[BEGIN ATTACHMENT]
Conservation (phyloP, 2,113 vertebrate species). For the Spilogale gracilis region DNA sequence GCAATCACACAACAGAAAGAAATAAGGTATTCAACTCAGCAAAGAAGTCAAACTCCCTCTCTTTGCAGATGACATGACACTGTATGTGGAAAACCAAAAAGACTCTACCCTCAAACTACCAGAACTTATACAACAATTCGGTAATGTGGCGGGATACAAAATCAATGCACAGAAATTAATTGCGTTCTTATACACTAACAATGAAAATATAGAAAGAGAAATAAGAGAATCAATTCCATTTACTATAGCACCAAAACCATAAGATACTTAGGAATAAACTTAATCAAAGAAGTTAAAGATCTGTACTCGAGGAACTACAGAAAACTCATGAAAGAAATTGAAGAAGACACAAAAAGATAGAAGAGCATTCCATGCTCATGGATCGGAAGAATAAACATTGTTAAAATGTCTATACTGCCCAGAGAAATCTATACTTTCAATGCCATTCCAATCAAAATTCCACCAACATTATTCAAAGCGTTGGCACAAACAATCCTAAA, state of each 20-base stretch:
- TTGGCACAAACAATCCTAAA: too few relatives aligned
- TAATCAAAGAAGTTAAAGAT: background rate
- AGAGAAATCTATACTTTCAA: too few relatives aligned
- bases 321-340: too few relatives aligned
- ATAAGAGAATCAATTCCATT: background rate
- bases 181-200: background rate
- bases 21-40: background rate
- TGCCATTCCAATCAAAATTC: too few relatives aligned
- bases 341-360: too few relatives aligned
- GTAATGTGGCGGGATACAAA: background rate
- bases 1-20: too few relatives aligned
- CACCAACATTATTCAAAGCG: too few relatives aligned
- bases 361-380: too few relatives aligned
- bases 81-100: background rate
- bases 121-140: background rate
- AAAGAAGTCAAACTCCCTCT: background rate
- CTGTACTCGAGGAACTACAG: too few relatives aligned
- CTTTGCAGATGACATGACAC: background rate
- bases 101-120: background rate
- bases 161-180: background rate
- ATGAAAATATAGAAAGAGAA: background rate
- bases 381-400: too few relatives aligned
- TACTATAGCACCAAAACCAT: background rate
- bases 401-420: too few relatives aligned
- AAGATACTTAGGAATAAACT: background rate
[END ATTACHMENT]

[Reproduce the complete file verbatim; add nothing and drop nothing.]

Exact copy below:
Conservation (phyloP, 2,113 vertebrate species). For the Spilogale gracilis region DNA sequence GCAATCACACAACAGAAAGAAATAAGGTATTCAACTCAGCAAAGAAGTCAAACTCCCTCTCTTTGCAGATGACATGACACTGTATGTGGAAAACCAAAAAGACTCTACCCTCAAACTACCAGAACTTATACAACAATTCGGTAATGTGGCGGGATACAAAATCAATGCACAGAAATTAATTGCGTTCTTATACACTAACAATGAAAATATAGAAAGAGAAATAAGAGAATCAATTCCATTTACTATAGCACCAAAACCATAAGATACTTAGGAATAAACTTAATCAAAGAAGTTAAAGATCTGTACTCGAGGAACTACAGAAAACTCATGAAAGAAATTGAAGAAGACACAAAAAGATAGAAGAGCATTCCATGCTCATGGATCGGAAGAATAAACATTGTTAAAATGTCTATACTGCCCAGAGAAATCTATACTTTCAATGCCATTCCAATCAAAATTCCACCAACATTATTCAAAGCGTTGGCACAAACAATCCTAAA, state of each 20-base stretch:
- TTGGCACAAACAATCCTAAA: too few relatives aligned
- TAATCAAAGAAGTTAAAGAT: background rate
- AGAGAAATCTATACTTTCAA: too few relatives aligned
- bases 321-340: too few relatives aligned
- ATAAGAGAATCAATTCCATT: background rate
- bases 181-200: background rate
- bases 21-40: background rate
- TGCCATTCCAATCAAAATTC: too few relatives aligned
- bases 341-360: too few relatives aligned
- GTAATGTGGCGGGATACAAA: background rate
- bases 1-20: too few relatives aligned
- CACCAACATTATTCAAAGCG: too few relatives aligned
- bases 361-380: too few relatives aligned
- bases 81-100: background rate
- bases 121-140: background rate
- AAAGAAGTCAAACTCCCTCT: background rate
- CTGTACTCGAGGAACTACAG: too few relatives aligned
- CTTTGCAGATGACATGACAC: background rate
- bases 101-120: background rate
- bases 161-180: background rate
- ATGAAAATATAGAAAGAGAA: background rate
- bases 381-400: too few relatives aligned
- TACTATAGCACCAAAACCAT: background rate
- bases 401-420: too few relatives aligned
- AAGATACTTAGGAATAAACT: background rate